It has been a tough time for investors in mid-cap gold miner Kinross Gold Corp. (TSX: K)(NYSE: KGC). While the price of gold has only dropped a modest 2% over the last year and the NYSE Gold Bugs ARCA Index (NYSE: HUI) — a modified equal dollar-weighted index of 18 gold miners — has dropped 14%, Kinross’ share price has plunged a massive 34%.
This can be attributed in part to gold miners being a leveraged play in gold prices, but the key drivers were growing market concern over its cost structure and operations. There are now signs that Kinross represents tremendous value for investors and this has captured the attention of Wall Street with hedge fund manager Donald Smith recently betting US$17 million on the company bouncing back.
But this leaves the question for investors, if Wall Street is investing should I follow suit? Let’s take a closer look at Kinross to see whether it is worthy of the attention it is garnering.
Operating costs continue to fall
After identifying a number of issues which have impacted on Kinross’ performance management initiated a turnaround program, a key plank of which is to reduce operating costs so as to boost margins and profitability. This initiative has made some significant progress, with third-quarter 2014 all-in sustaining costs falling 6% quarter-over-quarter and 26% year-over-year to $919 per ounce. Based on the current gold price of $1,198 per ounce this gives Kinross a margin of $279 per ounce sold.
More impressively these costs are at the lower end for the industry and superior to many of Kinross’ peers for the same period, with Goldcorp Inc. reporting all-in sustaining costs of $1,066 per ounce and Agnico Eagle Mines Ltd. (TSX: AEM)(NYSE: AEM) reporting $1,059 per ounce.
This is an impressive achievement for gold miner which previously had been battling to get costs under $1,000 per ounce. As a result Kinross was able to revise its 2014 outlook for costs downward, with all-in sustaining costs now expected to be $990 per ounce for the full year, 6% lower than originally forecast. This certainly bodes well for Kinross’ profitability and should see a nice bump in earnings and its bottom line for the full year despite softer gold prices.
Gold production continues to grow
Another pleasing aspect of Kinross’ operational performance has been its ability to steadily grow gold production which for the third quarter 2014 spiked 2% quarter-over-quarter and year-over-year to 693,818 ounces. This allows Kinross to boost revenues and cash flow despite softer gold prices and when coupled with the significant improvement in costs augurs well for its profitability.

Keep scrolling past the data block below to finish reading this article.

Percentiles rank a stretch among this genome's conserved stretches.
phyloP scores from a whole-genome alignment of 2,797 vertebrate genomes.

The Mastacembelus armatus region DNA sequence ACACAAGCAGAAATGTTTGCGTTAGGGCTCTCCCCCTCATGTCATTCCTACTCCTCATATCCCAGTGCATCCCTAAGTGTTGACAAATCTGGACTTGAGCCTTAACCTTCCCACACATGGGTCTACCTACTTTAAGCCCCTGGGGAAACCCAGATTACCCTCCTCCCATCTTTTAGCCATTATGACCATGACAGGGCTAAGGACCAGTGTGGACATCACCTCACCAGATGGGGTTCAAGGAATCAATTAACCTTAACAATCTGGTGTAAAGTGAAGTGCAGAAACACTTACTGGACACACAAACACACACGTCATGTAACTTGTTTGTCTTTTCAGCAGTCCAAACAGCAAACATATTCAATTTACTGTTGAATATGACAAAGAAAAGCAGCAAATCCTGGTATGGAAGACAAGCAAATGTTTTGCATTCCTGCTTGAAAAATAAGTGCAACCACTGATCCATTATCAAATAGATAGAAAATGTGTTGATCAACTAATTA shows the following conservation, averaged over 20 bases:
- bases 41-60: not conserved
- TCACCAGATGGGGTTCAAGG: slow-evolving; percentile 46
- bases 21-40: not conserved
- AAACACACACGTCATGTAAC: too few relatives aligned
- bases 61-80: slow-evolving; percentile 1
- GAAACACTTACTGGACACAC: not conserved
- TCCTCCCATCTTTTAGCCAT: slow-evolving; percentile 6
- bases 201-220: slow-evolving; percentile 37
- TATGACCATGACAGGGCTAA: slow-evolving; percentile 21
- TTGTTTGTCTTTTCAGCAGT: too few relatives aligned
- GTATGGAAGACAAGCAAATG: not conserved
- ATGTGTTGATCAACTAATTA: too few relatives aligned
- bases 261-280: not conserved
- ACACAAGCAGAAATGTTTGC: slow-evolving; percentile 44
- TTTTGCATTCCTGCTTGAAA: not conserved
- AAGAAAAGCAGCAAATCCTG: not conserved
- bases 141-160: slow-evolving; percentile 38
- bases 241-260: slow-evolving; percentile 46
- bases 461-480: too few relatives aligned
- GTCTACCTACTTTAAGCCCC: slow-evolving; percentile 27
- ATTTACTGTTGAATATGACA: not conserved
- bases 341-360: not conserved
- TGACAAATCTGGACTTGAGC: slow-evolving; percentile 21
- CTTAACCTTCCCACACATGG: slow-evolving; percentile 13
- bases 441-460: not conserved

Kinross is now attractively priced
Due to the significant sell-off of its stock over the last year, Kinross is now trading with some very attractive valuation multiples. This can be seen with two key multiples that are used to value gold miners and compare them to their peers, enterprise value to EBITDA and EV as a ratio of gold reserves.
Kinross is currently trading with an EV of 4 times EBITDA and equal to $114 per ounce of gold reserves. This makes it appear better value than Goldcorp, which has an EV of 6 times EBITDA and equal to $367 per ounce of gold reserves. It is also far cheaper than Agnico Eagle, which has an EV of a massive 10 times EBITDA and equal to $381 per ounce of gold reserves. Clearly illustrating how significantly the market has undervalued Kinross.
But should investors take the plunge and buy Kinross?
There are signs of an imminent rebound in the gold price and when coupled with gold being one of the best ways to hedge against an increasingly unstable global environment, investing in Kinross does make sense, particularly when the big bet taken by Wall Street and its attractive valuation multiples are considered. These indicate Kinross offers considerable potential upside, but it is not an investment where I would “bet the farm”.
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This article represents the opinion of the writer, who may disagree with the “official” recommendation position of a Motley Fool premium service or advisor. We’re Motley! Questioning an investing thesis — even one of our own — helps us all think critically about investing and make decisions that help us become smarter, happier, and richer, so we sometimes publish articles that may not be in line with recommendations, rankings or other content.
Fool contributor Matt Smith has no position in any stocks mentioned.